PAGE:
Daily Devotion for March 16, 2013
Our Father, who art in heaven, hallowed be thy name. Thy kingdom come; Thy will be done, on earth as it is in heaven. Give us this day our daily bread, and forgive us our trespasses, as we forgive those who trespass against us. And lead us not into temptation, but deliver us from evil.
For Thine is the kingdom, and the power, and the glory, forever and ever.
A traditional favorite done by Fernando Ortega who, despite his name, gives it a Celtic setting.
Martin Luther's Prayer for Morning
I give thanks to you, heavenly Father, through Jesus Christ your dear Son, that you have protected me through the night from all danger and harm. I ask you to preserve and keep me, this day also, from all sin and evil, that in all my thoughts, words, and deeds I may serve and please you. Into your hands I commend my body and soul and all that is mine. Let your holy angels have charge of me, that the wicked one have no power over me.
A Lenten Prayer
Almighty God, whose blessed Son was led by the Spirit to be tempted by Satan; Come quickly to help me, who is assaulted by many temptations; and, as you know the weaknesses of myself and all people, let all of your servants find you mighty to save; in Jesus name I pray,
Prayer for the Holy Spirit's Guidance
Send your Holy Spirit to deepen my worship life.
Open my heart to the gifts and cultures which surround my church.
Open my heart to the people who are different from me.
In Jesus' name, I pray.
May I go in peace, with God and with his other children, and may we love one another as Christ taught us. May I follow the example of good men of old, and may God comfort and help me and all who believe in Him, both in this world and in the world which is to come.
Think of the day ahead in terms of God with you, and visualize health, strength, guidance, purity, calm confidence, and victory as the gifts of His presence.
My son, forget not my law; But let thy heart keep my commandments:
For length of days, and years of life, And peace, will they add to thee.
Let not kindness and truth forsake thee:
Bind them about thy neck; Write them upon the tablet of thy heart:
So shalt thou find favor and good understanding in the sight of God and man.
Exodus 15:22-27 (ESV)
Bitter Water Made Sweet
Then Moses made Israel set out from the Red Sea, and they went into the wilderness of Shur. They went three days in the wilderness and found no water. When they came to Marah, they could not drink the water of Marah because it was bitter; therefore it was named Marah. And the people grumbled against Moses, saying, “What shall we drink?” And he cried to the Lord, and the Lord showed him a log [or a tree], and he threw it into the water, and the water became sweet.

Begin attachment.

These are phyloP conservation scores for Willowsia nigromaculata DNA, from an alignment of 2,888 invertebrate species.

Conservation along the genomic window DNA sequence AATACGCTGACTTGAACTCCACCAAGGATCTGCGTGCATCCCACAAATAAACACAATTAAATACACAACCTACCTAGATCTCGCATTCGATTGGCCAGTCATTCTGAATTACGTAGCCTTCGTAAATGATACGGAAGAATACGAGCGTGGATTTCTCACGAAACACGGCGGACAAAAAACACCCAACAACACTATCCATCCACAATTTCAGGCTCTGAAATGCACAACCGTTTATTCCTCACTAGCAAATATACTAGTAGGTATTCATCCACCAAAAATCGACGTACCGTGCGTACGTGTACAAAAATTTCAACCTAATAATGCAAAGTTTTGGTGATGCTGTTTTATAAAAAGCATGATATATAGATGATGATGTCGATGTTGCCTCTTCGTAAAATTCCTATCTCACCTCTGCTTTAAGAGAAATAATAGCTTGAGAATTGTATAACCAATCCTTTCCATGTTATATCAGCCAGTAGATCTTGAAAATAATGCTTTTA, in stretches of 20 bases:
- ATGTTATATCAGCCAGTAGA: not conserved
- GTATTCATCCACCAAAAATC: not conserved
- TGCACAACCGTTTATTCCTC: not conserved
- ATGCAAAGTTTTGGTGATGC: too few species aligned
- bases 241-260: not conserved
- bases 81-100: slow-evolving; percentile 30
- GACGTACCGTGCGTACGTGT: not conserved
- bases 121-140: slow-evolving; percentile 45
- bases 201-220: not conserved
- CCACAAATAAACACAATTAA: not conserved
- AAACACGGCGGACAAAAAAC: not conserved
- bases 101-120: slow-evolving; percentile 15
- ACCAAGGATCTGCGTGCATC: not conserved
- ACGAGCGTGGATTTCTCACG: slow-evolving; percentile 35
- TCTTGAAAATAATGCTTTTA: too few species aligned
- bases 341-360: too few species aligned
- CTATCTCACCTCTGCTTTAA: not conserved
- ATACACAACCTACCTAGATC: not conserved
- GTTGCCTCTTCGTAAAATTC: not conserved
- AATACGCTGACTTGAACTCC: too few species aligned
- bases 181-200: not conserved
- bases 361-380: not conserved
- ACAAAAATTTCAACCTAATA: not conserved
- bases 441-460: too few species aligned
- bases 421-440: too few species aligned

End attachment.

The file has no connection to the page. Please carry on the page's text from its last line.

There the Lord made for them a statute and a rule, and there he tested them, saying, “If you will diligently listen to the voice of the Lord your God, and do that which is right in his eyes, and give ear to his commandments and keep all his statutes, I will put none of the diseases on you that I put on the Egyptians, for I am the Lord, your healer.”
Then they came to Elim, where there were twelve springs of water and seventy palm trees, and they encamped there by the water.
Notes on the Scripture
At this point, we still have some idea of where the Hebrews are located, for scholars are reasonably confident that "The Wilderness of Shur" was a desolate area in the northeast Sinai. (See maps, above.) The location of Marah and Elim today are conjecture. Geography changes over millennia, and they might not exist even as discoverable ruins today.
Bitter water is common in deserts, as alkaline salts can easily become concentrated in the sparse water and render it extremely foul-tasting. (So common, in fact, that old maps of the American West are covered with indications of "sweetwater", to indicate a lack of alkilinity, and the word has given its name to several towns.) The word "marah" actually means "bitter" in Hebrew.
Why does God, instead of leading the Hebrews to clean water, lead them to bad water and then have Moses perform a miracle for them? One might conjecture that He wants to solidify Moses' role as His prophet and also to remind them that they have not stumbled onto a desert spring by chance. He doesn't want them to take their existence for granted; they live (as we do) only because Yahweh is with them.
Perhaps to reward them for their faith in continuing to follow Him, God then grants them another boon, in the form of a covenant. If they remain faithful, they will be free of certain diseases inflicted on the Egyptians. While this raises many unanswered (and unanswerable) questions, it does demonstrate God's sympathy for human nature; for He is training and reinforcing the relationship he has imposed between Himself and the Hebrews by constant repetition. He does not want them to fail and be punished; He does not expect them to "hear once and obey".
God the Creator is usually called the "Father", for He acts towards humanity very much like a good father towards children. He provides. He trains the children with patience: they are allowed to make mistakes and even pay for their mistakes. He demands obedience, but understands the stubbornness and pride of human nature, and does not "throw the Israelites out of the house" for a single rebellious act. He does punish disobedience.
The time of the exodus and the forty years following are the adolescence of Judaism. When Exodus begins, the Jews have only a crude notion of God and the simplest of covenants with Him. They will emerge with a detailed, complex and cohesive body of laws, creating an entire integrated system of conduct towards God and others.